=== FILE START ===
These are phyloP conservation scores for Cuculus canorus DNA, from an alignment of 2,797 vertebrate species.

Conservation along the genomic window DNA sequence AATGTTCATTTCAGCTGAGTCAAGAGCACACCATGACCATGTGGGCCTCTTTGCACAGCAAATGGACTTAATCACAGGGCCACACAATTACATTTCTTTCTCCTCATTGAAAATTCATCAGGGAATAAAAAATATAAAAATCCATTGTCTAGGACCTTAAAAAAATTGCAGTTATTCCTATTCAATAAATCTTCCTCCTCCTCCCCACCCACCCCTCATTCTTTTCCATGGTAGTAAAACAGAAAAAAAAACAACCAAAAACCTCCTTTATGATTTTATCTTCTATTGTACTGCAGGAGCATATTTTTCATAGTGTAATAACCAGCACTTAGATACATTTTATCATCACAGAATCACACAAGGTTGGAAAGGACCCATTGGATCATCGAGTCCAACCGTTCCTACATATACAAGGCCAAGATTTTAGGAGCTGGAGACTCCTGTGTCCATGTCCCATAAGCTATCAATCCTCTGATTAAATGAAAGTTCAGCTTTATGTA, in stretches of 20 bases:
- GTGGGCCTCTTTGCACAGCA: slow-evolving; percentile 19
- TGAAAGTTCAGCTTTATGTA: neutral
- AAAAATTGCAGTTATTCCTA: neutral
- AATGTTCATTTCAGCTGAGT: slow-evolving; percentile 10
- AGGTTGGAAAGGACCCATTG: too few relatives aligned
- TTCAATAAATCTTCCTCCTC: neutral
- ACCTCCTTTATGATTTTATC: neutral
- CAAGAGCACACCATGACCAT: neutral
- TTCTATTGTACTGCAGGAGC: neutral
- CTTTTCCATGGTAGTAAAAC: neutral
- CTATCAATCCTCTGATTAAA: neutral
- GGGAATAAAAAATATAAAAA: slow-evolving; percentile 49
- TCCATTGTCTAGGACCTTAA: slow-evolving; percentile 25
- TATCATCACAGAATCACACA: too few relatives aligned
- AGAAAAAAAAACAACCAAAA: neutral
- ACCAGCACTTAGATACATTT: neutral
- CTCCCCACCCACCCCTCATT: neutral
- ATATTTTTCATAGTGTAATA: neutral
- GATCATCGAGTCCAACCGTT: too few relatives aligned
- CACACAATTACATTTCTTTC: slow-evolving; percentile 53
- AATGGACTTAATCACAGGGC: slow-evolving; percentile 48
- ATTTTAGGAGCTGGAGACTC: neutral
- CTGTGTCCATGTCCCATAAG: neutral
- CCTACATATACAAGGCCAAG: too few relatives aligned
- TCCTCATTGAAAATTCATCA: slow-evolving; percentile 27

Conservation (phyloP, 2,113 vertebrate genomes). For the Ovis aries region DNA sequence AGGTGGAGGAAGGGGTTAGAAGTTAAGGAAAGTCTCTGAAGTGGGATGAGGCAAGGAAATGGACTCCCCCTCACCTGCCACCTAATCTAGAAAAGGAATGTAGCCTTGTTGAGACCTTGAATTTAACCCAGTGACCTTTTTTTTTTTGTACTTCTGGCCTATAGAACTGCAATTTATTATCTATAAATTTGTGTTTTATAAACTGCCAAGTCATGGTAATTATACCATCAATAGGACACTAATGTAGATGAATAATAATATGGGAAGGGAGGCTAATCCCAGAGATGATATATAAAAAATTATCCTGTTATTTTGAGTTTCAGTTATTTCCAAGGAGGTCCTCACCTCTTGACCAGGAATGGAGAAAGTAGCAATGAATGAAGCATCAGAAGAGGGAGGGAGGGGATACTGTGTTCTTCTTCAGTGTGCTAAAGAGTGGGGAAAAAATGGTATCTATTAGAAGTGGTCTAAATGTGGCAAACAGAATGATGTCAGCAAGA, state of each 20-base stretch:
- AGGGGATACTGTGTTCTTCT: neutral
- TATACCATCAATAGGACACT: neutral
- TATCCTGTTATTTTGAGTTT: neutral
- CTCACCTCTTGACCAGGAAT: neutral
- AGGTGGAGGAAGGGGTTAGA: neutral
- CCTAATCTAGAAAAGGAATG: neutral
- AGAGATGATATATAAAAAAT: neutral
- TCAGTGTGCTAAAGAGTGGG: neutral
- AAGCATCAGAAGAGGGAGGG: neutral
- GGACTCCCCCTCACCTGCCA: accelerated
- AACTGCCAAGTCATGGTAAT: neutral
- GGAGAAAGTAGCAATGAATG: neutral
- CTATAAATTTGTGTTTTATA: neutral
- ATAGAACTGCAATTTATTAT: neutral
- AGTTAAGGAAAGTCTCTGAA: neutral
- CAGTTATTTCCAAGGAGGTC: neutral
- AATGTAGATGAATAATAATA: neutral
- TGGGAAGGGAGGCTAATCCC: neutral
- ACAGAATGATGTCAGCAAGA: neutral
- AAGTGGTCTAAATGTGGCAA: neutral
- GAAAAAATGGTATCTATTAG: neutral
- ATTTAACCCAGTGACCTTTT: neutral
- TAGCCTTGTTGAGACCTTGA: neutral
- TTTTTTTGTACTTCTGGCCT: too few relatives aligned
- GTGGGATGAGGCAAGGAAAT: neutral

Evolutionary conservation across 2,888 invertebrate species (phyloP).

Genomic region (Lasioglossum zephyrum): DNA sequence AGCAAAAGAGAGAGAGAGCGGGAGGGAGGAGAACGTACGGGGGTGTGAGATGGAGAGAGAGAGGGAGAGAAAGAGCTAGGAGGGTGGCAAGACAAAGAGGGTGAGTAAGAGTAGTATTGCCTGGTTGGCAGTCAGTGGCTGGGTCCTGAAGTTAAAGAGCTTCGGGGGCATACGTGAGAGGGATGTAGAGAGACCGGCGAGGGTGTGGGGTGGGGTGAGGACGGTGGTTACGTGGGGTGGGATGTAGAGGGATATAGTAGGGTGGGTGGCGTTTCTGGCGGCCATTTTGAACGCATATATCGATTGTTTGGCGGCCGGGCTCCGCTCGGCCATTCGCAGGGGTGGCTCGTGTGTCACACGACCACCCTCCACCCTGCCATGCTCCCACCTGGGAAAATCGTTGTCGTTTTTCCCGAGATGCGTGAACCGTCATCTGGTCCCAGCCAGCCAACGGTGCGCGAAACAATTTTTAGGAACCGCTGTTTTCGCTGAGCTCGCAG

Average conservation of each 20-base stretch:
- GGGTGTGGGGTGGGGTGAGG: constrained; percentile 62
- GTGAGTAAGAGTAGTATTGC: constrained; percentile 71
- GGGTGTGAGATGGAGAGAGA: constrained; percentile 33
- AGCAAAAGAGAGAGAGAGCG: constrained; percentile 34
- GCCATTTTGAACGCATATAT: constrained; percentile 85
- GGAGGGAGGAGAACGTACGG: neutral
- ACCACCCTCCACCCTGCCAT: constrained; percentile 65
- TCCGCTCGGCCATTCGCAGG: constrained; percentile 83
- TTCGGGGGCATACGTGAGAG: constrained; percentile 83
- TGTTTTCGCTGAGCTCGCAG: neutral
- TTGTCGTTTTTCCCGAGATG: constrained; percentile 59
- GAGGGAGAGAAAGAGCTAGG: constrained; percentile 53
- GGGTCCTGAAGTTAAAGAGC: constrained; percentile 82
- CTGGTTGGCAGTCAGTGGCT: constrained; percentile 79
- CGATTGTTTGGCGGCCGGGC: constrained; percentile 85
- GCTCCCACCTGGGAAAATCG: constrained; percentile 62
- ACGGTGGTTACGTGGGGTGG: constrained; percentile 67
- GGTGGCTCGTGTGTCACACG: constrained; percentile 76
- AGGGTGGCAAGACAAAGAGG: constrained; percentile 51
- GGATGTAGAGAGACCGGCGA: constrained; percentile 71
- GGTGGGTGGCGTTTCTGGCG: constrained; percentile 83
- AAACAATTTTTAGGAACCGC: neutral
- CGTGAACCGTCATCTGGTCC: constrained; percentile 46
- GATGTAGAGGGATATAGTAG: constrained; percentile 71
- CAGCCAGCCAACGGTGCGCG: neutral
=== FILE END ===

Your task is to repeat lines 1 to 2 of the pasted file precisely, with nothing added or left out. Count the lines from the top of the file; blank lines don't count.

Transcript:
These are phyloP conservation scores for Cuculus canorus DNA, from an alignment of 2,797 vertebrate species.

Conservation along the genomic window DNA sequence AATGTTCATTTCAGCTGAGTCAAGAGCACACCATGACCATGTGGGCCTCTTTGCACAGCAAATGGACTTAATCACAGGGCCACACAATTACATTTCTTTCTCCTCATTGAAAATTCATCAGGGAATAAAAAATATAAAAATCCATTGTCTAGGACCTTAAAAAAATTGCAGTTATTCCTATTCAATAAATCTTCCTCCTCCTCCCCACCCACCCCTCATTCTTTTCCATGGTAGTAAAACAGAAAAAAAAACAACCAAAAACCTCCTTTATGATTTTATCTTCTATTGTACTGCAGGAGCATATTTTTCATAGTGTAATAACCAGCACTTAGATACATTTTATCATCACAGAATCACACAAGGTTGGAAAGGACCCATTGGATCATCGAGTCCAACCGTTCCTACATATACAAGGCCAAGATTTTAGGAGCTGGAGACTCCTGTGTCCATGTCCCATAAGCTATCAATCCTCTGATTAAATGAAAGTTCAGCTTTATGTA, in stretches of 20 bases: